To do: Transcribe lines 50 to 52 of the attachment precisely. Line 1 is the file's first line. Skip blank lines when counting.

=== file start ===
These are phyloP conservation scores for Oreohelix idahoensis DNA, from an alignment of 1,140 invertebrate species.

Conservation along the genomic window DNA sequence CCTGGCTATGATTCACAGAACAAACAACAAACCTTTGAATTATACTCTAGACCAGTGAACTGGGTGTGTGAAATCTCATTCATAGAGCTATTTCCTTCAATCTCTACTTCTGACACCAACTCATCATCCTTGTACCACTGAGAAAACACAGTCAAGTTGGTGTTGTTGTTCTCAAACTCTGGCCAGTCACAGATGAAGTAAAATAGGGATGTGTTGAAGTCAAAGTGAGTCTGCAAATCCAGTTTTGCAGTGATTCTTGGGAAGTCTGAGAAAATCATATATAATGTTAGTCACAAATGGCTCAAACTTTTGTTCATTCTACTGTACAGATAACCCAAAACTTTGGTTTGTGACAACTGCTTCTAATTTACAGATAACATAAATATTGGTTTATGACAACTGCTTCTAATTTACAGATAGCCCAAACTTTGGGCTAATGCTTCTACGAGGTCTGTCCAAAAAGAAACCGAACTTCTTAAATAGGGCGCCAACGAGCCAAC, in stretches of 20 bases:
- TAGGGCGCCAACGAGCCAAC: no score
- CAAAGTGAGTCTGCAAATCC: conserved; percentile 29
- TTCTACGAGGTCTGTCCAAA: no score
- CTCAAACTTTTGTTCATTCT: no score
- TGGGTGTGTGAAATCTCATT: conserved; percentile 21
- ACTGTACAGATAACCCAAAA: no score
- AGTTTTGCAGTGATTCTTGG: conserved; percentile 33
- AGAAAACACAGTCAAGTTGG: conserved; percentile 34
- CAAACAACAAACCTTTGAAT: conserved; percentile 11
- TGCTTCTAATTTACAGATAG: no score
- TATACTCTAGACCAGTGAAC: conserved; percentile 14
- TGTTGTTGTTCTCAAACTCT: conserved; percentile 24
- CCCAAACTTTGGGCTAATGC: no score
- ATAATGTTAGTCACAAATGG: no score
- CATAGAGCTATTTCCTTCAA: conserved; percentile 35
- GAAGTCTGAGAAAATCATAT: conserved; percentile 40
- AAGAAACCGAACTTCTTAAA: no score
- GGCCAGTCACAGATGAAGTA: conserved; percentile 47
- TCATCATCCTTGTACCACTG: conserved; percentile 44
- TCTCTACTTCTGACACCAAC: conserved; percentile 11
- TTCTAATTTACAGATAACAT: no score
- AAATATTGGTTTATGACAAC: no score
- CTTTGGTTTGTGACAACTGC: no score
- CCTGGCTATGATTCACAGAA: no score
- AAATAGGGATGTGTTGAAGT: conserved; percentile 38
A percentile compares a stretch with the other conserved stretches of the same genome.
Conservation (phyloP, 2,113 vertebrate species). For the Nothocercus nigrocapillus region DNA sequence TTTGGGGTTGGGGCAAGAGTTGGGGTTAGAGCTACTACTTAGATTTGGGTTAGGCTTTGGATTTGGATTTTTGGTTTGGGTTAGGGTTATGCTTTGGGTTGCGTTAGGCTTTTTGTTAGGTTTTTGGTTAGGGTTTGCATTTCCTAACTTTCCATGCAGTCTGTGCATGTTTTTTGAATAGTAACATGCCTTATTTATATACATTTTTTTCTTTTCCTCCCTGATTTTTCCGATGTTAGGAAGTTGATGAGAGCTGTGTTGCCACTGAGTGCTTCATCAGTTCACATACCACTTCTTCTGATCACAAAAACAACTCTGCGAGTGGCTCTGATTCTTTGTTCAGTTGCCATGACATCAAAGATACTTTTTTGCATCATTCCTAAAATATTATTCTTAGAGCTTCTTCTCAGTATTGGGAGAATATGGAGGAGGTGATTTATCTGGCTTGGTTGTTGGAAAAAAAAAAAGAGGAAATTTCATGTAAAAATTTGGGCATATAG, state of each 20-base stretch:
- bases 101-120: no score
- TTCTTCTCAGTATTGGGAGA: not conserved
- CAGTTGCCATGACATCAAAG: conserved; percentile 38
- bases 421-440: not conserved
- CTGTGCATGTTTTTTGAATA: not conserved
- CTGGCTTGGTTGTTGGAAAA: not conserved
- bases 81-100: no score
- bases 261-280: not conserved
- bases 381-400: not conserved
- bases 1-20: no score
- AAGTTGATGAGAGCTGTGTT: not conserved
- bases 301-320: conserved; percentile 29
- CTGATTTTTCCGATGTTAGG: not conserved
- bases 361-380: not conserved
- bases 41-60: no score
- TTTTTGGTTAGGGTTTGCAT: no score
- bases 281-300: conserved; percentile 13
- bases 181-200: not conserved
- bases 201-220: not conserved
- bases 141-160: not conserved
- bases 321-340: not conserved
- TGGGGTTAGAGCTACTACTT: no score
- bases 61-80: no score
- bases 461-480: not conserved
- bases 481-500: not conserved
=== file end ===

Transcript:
- bases 321-340: not conserved
- TGGGGTTAGAGCTACTACTT: no score
- bases 61-80: no score